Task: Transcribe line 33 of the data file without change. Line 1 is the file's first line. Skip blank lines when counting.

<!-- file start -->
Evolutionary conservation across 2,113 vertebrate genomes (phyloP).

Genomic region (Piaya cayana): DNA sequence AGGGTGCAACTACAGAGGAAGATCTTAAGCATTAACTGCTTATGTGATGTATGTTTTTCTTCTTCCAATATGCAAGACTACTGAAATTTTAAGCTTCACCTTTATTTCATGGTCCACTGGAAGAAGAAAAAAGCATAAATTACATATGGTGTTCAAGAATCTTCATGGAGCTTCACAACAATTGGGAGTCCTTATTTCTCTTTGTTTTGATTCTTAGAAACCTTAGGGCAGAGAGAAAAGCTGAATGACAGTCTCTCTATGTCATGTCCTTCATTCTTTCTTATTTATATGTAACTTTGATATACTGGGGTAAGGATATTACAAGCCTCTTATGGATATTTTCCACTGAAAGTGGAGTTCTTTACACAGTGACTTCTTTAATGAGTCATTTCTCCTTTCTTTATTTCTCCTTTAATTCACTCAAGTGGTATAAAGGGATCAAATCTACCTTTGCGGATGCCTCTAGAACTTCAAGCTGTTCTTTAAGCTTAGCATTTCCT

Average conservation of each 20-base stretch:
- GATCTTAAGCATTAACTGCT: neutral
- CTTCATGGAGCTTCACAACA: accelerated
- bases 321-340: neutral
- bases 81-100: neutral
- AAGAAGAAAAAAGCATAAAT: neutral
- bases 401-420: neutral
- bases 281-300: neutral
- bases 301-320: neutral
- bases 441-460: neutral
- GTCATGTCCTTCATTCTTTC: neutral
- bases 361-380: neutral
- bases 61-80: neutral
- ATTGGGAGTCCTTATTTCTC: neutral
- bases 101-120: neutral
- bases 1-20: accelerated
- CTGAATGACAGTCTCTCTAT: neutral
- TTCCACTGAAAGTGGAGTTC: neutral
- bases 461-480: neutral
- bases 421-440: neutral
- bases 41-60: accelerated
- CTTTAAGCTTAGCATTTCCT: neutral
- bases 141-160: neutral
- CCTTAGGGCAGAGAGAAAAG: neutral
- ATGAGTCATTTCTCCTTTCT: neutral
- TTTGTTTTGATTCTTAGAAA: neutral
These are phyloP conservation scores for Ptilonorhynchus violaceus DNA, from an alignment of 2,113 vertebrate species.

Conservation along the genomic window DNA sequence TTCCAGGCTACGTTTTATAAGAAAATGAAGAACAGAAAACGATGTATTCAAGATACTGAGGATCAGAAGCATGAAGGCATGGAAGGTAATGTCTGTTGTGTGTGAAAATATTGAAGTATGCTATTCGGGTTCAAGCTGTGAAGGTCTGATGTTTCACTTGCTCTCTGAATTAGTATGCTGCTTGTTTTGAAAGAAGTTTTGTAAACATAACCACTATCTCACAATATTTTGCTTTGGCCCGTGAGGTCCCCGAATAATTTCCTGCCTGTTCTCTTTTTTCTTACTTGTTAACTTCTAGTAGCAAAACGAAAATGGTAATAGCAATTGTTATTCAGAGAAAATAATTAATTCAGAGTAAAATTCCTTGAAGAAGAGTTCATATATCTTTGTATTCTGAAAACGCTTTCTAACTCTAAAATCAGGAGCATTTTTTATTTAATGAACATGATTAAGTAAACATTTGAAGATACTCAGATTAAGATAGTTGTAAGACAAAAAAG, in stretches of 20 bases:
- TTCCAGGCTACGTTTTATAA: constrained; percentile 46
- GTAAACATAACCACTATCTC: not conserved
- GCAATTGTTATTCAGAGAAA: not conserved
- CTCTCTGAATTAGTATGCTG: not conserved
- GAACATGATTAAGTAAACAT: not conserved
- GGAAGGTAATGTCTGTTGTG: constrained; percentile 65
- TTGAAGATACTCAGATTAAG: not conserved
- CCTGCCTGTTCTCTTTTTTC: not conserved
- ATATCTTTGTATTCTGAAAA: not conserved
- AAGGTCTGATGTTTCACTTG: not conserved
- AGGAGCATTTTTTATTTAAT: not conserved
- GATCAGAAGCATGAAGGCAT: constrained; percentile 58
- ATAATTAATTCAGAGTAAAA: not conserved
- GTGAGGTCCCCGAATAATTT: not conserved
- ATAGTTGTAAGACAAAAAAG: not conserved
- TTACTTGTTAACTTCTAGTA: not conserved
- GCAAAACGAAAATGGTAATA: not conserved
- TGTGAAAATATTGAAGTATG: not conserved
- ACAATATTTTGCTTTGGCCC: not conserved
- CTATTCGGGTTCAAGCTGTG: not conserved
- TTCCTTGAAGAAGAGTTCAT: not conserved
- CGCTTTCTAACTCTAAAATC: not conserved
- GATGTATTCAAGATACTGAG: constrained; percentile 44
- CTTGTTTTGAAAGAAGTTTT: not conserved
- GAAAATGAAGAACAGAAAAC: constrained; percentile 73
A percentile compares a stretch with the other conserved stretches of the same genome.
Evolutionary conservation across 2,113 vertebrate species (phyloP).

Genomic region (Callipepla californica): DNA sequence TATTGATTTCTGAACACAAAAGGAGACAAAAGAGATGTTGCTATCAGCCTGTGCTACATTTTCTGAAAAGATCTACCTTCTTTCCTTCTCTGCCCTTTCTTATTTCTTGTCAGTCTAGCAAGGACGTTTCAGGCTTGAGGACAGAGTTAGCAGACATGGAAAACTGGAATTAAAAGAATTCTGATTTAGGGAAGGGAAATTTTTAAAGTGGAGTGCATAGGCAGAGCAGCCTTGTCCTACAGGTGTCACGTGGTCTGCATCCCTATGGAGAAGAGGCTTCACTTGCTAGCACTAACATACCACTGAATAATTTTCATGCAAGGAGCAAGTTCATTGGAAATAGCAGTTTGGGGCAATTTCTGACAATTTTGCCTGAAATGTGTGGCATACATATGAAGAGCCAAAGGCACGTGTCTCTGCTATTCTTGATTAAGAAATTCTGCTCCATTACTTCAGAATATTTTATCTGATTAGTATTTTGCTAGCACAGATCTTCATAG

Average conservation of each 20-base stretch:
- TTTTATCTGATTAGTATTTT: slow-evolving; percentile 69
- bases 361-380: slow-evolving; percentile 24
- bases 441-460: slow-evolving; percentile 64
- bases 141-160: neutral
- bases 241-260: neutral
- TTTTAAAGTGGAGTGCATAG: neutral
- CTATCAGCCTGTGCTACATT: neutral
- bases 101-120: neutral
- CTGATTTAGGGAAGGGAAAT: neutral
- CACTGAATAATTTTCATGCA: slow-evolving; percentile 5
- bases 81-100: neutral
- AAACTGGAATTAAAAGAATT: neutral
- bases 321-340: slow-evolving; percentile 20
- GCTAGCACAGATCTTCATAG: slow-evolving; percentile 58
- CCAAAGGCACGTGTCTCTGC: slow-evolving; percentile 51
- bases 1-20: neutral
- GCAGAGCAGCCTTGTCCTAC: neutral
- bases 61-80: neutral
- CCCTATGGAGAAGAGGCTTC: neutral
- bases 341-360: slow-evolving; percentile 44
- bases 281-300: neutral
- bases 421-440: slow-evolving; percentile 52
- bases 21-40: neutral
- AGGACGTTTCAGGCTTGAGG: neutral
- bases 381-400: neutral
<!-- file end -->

- GCAATTGTTATTCAGAGAAA: not conserved